If you feel like you can handle the load, go for it!
     
    kato3 likes this.
  20. DPTwannab3

    DPTwannab3

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    I think you can handle the work load. It's all about time management, measuring your priorities and what the classes are. I took 18 credit hours including bio I with lab and Chem I with lab and got all A's. But those are also freshman level courses.

    As for choosing your major, it doesn't matter what it is like the rest said above. I'm majoring in Spanish and minoring in Psych. I'm almost done! As long as you can relate your major to the field you'll be set! I related mine to the fact that we now have SO MANY Spanish-only speakers in our country and I thought it would be super helpful in healthcare.
     
  21. kato3

    kato3 2+ Year Member

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    Hello guys. I thought that I should post this message on this thread instead of creating a new one. I am in a conundrum on whether I should withdraw from Chemistry 2 this semester. I could still pass the class with a B with a very outside chance of an A (I pretty much need to ace the 3rd exam and the final acs exam). I also took anatomy and 3 general education classes so I could focus on gaining my observation hours this upcoming semester. I mostly likely I will receive a B in anatomy (my community college does not post grades based on the +/- system), and I am concerned that getting those Bs will take a hit on my pre-req GPA. Granted I have only taken 4 science classes so far (Intro to Bio., Chemistry 1 and 2, and Anatomy), but with the only A in Chemistry 1, my pre-req GPA will drop down to 3.28. For those who have been through this process, what should I do? I need to figure everything out by the 23rd.
     
  22. southernswimmer

    southernswimmer 2+ Year Member

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    I personally would only take a withdrawal if I were in danger of ending up with a D or F in the class. I was sort of in the same situation as you in Chem 2. I straight up bombed (aka got a 50 bombed) the 2nd test. Luckily my professor had a policy of replacing the lowest test grade with the grade on the final ACS exam, if that one was higher. Worked my butt off, and ended up with an 89.6 (shhh...don't tell my schools) which translated to a pretty 4.0 for my GPA.

    I don't think you should drop, especially since you do have a chance (even though it is small) to get an A. I know schools don't really care about Ws, unless you have a lot of them. But, if you see you are able to put in the time for studying and getting help from tutors/the professor, you should gun for that A and not settle for the W or even the B.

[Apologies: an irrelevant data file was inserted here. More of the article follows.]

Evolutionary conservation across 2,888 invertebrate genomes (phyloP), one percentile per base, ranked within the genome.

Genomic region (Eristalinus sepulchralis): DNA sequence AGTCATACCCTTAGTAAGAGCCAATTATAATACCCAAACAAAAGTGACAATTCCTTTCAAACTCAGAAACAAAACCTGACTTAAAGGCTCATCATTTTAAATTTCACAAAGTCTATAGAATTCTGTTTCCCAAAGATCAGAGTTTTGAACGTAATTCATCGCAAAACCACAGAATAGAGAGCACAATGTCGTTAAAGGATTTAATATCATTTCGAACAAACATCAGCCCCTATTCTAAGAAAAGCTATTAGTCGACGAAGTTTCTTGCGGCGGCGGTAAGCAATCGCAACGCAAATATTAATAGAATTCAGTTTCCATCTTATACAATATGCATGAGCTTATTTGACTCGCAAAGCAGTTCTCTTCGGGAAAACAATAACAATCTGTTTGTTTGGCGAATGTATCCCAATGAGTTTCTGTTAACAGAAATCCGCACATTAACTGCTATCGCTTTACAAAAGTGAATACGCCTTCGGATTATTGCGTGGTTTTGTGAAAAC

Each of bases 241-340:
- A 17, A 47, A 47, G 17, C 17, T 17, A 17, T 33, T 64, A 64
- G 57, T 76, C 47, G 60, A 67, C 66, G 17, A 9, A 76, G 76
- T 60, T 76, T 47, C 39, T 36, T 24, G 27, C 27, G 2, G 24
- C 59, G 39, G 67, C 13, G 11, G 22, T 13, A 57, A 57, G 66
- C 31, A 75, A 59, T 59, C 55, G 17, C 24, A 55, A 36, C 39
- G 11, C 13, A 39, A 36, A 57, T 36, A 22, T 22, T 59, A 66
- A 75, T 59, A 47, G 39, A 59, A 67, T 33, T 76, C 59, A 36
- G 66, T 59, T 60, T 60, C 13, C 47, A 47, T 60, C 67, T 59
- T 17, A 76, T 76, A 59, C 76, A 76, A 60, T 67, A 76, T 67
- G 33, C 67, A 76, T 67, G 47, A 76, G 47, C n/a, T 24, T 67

Also, how may pre-req classes do you have left besides the chem and anatomy? You should take those into account when calculating your potential pGPA. A 3.28 is lower than average, but it is still above most schools' minimums.
     
    kato3 likes this.
  23. kato3

    kato3 2+ Year Member

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    Haha, I feel you. I just recently bombed my 2nd chem exam as well (ugh, those acid/base reactions and equilibrium...). I thought it was over for me, but I talked with my professor and he gave me a glimmer of hope for this semeseter. I plan to take Physics 1 (Calc-based because of transfer reasons), Physiology, and Abnormal Psychology this upcoming semeseter. If I get a 4.0 on those 3 classes and end up with a B in Chem 2, then it should raise my pGPA up to 3.57, which is not too bad, but it won't be like the 3.73 I could get if I get an A in Chem 2.
     
  24. DesertPT

    DesertPT ` 2+ Year Member

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    What percentage score would you need to get on your remaining exams to get an A in the class, assuming you get full credit for any remaining homework, etc.? I would say just set aside a week and study like a mad man for chemistry...go to tutoring if you need it...dropping is just such a colossal waste of time. Sucks that you can't get a B+ on your transcript...
     
  25. DesertPT

    DesertPT ` 2+ Year Member

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    Such is the nature of the pre-req GPA, each class counts for a lot...still I bet you could get that A in Chem 2 if you got pissed enough about it :heckyeah:

    Also you aren't counting Physics 2, stats or biology in your calculations there...if your only B's are A&P 1 and Chem 1 and you get A's in everything else, your pre-req GPA should be like a 3.8